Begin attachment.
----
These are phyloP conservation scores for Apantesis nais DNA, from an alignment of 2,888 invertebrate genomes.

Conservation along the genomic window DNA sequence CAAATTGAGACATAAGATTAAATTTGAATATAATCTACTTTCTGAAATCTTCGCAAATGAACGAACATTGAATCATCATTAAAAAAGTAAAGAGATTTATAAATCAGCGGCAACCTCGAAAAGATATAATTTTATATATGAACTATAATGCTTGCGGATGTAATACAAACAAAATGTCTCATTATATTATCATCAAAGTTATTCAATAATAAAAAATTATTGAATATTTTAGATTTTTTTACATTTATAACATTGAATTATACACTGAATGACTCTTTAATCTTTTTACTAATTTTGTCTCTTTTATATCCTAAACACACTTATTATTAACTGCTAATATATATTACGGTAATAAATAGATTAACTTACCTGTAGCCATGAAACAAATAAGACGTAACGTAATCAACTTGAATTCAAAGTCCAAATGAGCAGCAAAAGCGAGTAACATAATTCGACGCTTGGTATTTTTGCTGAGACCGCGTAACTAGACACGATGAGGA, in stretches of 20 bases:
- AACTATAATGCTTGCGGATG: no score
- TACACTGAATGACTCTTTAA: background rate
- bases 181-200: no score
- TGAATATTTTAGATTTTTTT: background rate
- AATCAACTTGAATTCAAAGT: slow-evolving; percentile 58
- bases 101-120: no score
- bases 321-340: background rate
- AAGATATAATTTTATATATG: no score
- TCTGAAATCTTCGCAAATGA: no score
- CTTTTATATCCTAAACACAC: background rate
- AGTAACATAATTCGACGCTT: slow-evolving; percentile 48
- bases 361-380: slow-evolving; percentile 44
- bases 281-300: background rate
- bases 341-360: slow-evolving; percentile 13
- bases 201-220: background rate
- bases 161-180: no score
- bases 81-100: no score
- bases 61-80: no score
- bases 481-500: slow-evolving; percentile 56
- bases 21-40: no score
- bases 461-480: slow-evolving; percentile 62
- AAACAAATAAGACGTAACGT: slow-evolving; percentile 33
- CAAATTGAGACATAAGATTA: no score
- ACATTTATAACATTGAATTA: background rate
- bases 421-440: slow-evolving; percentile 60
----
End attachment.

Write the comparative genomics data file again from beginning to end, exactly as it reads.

These are phyloP conservation scores for Apantesis nais DNA, from an alignment of 2,888 invertebrate genomes.

Conservation along the genomic window DNA sequence CAAATTGAGACATAAGATTAAATTTGAATATAATCTACTTTCTGAAATCTTCGCAAATGAACGAACATTGAATCATCATTAAAAAAGTAAAGAGATTTATAAATCAGCGGCAACCTCGAAAAGATATAATTTTATATATGAACTATAATGCTTGCGGATGTAATACAAACAAAATGTCTCATTATATTATCATCAAAGTTATTCAATAATAAAAAATTATTGAATATTTTAGATTTTTTTACATTTATAACATTGAATTATACACTGAATGACTCTTTAATCTTTTTACTAATTTTGTCTCTTTTATATCCTAAACACACTTATTATTAACTGCTAATATATATTACGGTAATAAATAGATTAACTTACCTGTAGCCATGAAACAAATAAGACGTAACGTAATCAACTTGAATTCAAAGTCCAAATGAGCAGCAAAAGCGAGTAACATAATTCGACGCTTGGTATTTTTGCTGAGACCGCGTAACTAGACACGATGAGGA, in stretches of 20 bases:
- AACTATAATGCTTGCGGATG: no score
- TACACTGAATGACTCTTTAA: background rate
- bases 181-200: no score
- TGAATATTTTAGATTTTTTT: background rate
- AATCAACTTGAATTCAAAGT: slow-evolving; percentile 58
- bases 101-120: no score
- bases 321-340: background rate
- AAGATATAATTTTATATATG: no score
- TCTGAAATCTTCGCAAATGA: no score
- CTTTTATATCCTAAACACAC: background rate
- AGTAACATAATTCGACGCTT: slow-evolving; percentile 48
- bases 361-380: slow-evolving; percentile 44
- bases 281-300: background rate
- bases 341-360: slow-evolving; percentile 13
- bases 201-220: background rate
- bases 161-180: no score
- bases 81-100: no score
- bases 61-80: no score
- bases 481-500: slow-evolving; percentile 56
- bases 21-40: no score
- bases 461-480: slow-evolving; percentile 62
- AAACAAATAAGACGTAACGT: slow-evolving; percentile 33
- CAAATTGAGACATAAGATTA: no score
- ACATTTATAACATTGAATTA: background rate
- bases 421-440: slow-evolving; percentile 60